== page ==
How to Tutor a Remedial Reading Student
Remedial reading tutoring is a much needed service that is easy to do. It is also very rewarding to watch a student's whole demeanor change as they learn to read. It’s easy to do, this webpage shows you how to quickly and easily find students and teach a remedial student. (There are a few differences for a remedial vs. a beginning student.)
Teaching remedial reading as a volunteer gives back to the local community, helps by being a positive force in the lives of your students, and is one of the most rewarding things you’ll ever do. Everything you will need to teach a student is linked at the end of this web page and is available to use for free.
More than a third of all Americans, 43%, read at the lowest 2 literacy levels according to the 2003 National Assessment of Adult Literacy (NAAL).
In 2009 nationwide, 67% of 4th grade students, 75% of 8th grade students, and 74% of 12th grade students were not reading at a proficient level according to the National Center for Educational Statistics.
70% of those in prison and 70% of those on welfare read at the lowest 2 literacy levels according to the 1992 National Adult Literacy Survey.
Literacy is more highly correlated with earnings than IQ. You can see a graph showing the relationship between literacy level and earnings here.
Adults are hard to find and teach unless you work with prisoners. However, there are children everywhere struggling because of poor reading teaching methods and too many sight words. These children are easy to find, just give out the NRRF reading grade level test to every parent you know with school aged children. Most schools teach sight words and random lists of spelling words, so there are plenty of children will need remedial help.
It is best to teach students at least once a week, twice a week is better. The faster you can get them through the basics, the faster they will learn. They are overcoming bad habit patterns from the way they currently read, so the total time to teach is longer the less often you meet with them.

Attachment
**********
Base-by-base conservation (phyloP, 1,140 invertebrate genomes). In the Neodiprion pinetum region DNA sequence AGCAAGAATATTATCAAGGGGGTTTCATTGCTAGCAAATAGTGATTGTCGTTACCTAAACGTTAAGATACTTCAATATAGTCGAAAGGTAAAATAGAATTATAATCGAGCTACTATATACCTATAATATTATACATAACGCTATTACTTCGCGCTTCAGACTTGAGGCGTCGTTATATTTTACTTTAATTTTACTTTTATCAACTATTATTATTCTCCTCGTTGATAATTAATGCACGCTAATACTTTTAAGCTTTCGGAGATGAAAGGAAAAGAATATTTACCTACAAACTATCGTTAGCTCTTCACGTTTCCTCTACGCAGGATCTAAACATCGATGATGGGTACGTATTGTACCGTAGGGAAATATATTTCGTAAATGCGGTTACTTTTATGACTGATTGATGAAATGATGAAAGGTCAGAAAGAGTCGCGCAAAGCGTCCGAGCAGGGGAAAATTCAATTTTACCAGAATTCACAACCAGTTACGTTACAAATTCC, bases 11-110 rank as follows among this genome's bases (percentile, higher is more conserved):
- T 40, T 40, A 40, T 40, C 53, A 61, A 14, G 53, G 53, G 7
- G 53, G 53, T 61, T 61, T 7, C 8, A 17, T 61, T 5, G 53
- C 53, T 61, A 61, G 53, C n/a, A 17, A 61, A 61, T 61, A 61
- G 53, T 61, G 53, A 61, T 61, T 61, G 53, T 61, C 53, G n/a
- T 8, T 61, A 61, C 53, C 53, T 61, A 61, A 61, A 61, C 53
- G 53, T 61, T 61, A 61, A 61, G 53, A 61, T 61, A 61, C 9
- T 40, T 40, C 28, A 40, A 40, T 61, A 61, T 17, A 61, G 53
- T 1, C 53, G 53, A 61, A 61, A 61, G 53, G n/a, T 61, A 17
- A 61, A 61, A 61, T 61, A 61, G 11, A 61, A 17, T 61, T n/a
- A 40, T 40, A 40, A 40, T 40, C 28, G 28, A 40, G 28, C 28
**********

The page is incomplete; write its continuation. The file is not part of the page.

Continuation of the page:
40L volunteers recommend having your students watch the online phonics lessons on the days you do not teach them. If they do not have a computer, they can watch them at their local library. The local libraries in most the cities and states have computers with headphones available for patron use.
Here are the basics of teaching remedial reading.
Your number one task is to get them to stop guessing and start sounding out each and every word from left to right. Nonsense words are key, they help prevent guessing. 40L's concentration game makes both real and nonsense words. Syllables are also helpful, you can use the Blend Phonics Reader (it helps show how guessing is a bad strategy by showing words with similar configuration together) followed by Webster’s Speller. Here is a step by step guide to using Blend Phonics that also adds in syllables, spelling and phonics rules, syllable division rules, and syllable division exercises. There are also readings from Hebrews 12 that can be added to show progress through the program.
While Webster is especially helpful for ESL students and anyone with any speech or language processing issues, it is very beneficial for all remedial students, and helps them gain practice in sounding out multi-syllable words.
The ABCs and All Their Tricks by Margaret Bishop
Prescription for Reading: Teach Them Phonics by Ernest Christman
And, if your student needs more nonsense words,
We All Can Read by James Williams (3rd grade to adult)
The concentration game makes nonsense words and is a fun way to practice the basics while helping to reduce guessing problems. Recently, a 3rd grade student would even try to guess a nonsense word, even when he knew it was not a real word up front! 40L volunteers had him sound out every sound for every word before he said the word for a while, that worked. (We had him say /c/ /a/ /t/ cat, etc.) Nonsense words are faster, and work for the majority of remedial students.